isoflavones, soy, phytoestrogens, 17beta-estradiol


Isoflavones, the most abundant phytoestrogens in soy foods, are structurally similar to 17beta-estradiol. Few studies have examined the nociception and stress hormone responses after consumption of soy isoflavones. Methods: In this study, ovariectomized (OVX) female Long-Evans rats were fed either an isoflavone-rich diet (Phyto-600) or an isoflavone-free diet (Phyto-free). We examined the effects of soy isoflavones on metabolism by measuring body weights, food/water intake, adipose tissue weights as well as serum leptin levels. Also, circulating isoflavone levels were quantified. During chemically induced estrous, nociceptive thresholds were recorded. Then, the animals were subjected to a stressor and stress hormone levels were quantified. Results Body weights were significantly lower in Phyto-600 fed rats compared to Phyto-free values within one week and during long-term consumption of soy isoflavones. Correspondingly, Phyto-600 fed animals displayed significantly less adipose deposition and lower serum leptin levels than Phyto-free values. However, rats on the Phyto-600 diet displayed greater food/water intake compared to Phyto-free levels. No changes in thermal pain threshold or stress hormone levels (ACTH and corticosterone) were observed after activation of the hypothalamic-pituitary-adrenal (HPA) stress axis. Conclusion: In summary, these data show that consumption of soy isoflavones 1) increases metabolism, demonstrated by significantly decreased body weights, adipose tissue deposition and leptin levels, but 2) does not alter nociception or stress hormone responses, as indexed by thermal pain threshold, serum corticosterone and ACTH levels in chemically-induced estrous OVX rats.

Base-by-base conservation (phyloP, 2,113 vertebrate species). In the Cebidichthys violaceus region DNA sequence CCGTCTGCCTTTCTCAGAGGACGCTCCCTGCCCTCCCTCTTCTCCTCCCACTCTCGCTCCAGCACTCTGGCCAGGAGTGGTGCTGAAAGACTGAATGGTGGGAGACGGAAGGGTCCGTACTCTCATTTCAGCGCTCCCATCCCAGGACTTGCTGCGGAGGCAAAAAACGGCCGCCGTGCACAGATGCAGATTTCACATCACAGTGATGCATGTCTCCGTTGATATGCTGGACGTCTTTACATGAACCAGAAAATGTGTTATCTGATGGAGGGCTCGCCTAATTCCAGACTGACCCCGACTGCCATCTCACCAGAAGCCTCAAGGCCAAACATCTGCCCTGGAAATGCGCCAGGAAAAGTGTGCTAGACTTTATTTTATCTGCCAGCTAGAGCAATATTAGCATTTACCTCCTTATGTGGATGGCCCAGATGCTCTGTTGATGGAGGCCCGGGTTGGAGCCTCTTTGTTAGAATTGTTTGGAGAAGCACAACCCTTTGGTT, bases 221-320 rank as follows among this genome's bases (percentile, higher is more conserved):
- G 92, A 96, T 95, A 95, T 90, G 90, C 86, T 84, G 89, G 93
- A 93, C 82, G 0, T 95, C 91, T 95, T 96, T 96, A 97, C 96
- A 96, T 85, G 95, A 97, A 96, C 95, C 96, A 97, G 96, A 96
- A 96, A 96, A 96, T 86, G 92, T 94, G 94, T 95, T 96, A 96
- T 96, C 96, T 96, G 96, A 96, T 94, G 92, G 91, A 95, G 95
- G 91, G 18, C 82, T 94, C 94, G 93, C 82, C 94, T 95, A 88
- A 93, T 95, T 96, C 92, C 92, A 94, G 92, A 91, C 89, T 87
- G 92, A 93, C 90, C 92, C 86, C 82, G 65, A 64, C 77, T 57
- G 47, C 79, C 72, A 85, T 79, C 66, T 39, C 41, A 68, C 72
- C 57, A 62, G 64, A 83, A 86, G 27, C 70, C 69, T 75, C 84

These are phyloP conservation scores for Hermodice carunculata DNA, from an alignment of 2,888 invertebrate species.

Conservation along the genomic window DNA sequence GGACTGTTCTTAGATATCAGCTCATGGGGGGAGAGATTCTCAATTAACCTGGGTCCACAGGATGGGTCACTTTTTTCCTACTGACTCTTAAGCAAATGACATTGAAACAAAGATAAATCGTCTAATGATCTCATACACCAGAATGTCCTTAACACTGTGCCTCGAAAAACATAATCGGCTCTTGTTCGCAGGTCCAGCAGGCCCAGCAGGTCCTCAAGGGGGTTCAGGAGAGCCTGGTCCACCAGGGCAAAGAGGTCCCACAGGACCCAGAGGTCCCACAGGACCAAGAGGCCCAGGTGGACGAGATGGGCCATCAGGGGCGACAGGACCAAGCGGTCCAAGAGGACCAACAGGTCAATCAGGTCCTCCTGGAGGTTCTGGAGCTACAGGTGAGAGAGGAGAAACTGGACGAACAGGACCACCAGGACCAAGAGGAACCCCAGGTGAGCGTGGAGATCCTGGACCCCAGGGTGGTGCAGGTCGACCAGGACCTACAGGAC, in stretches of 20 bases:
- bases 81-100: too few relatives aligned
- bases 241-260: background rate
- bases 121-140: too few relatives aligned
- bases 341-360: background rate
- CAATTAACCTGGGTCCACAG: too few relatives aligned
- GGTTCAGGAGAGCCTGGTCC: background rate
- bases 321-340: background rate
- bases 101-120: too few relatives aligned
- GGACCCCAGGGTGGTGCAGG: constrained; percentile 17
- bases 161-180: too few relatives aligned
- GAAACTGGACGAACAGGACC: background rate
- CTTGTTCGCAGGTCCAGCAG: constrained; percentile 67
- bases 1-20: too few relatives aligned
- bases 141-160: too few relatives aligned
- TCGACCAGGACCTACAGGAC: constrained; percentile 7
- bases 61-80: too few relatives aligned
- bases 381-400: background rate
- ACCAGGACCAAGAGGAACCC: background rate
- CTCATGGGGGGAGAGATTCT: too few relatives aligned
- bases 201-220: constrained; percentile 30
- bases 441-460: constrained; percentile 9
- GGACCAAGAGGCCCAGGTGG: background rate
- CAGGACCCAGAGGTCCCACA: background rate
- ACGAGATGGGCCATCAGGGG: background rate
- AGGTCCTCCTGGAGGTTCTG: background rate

Original Publication Citation

Reproductive Biology and Endocrinology, Vol. 3, No. 1. (25)

Document Type

Peer-Reviewed Article

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BioMed Central




Life Sciences


Physiology and Developmental Biology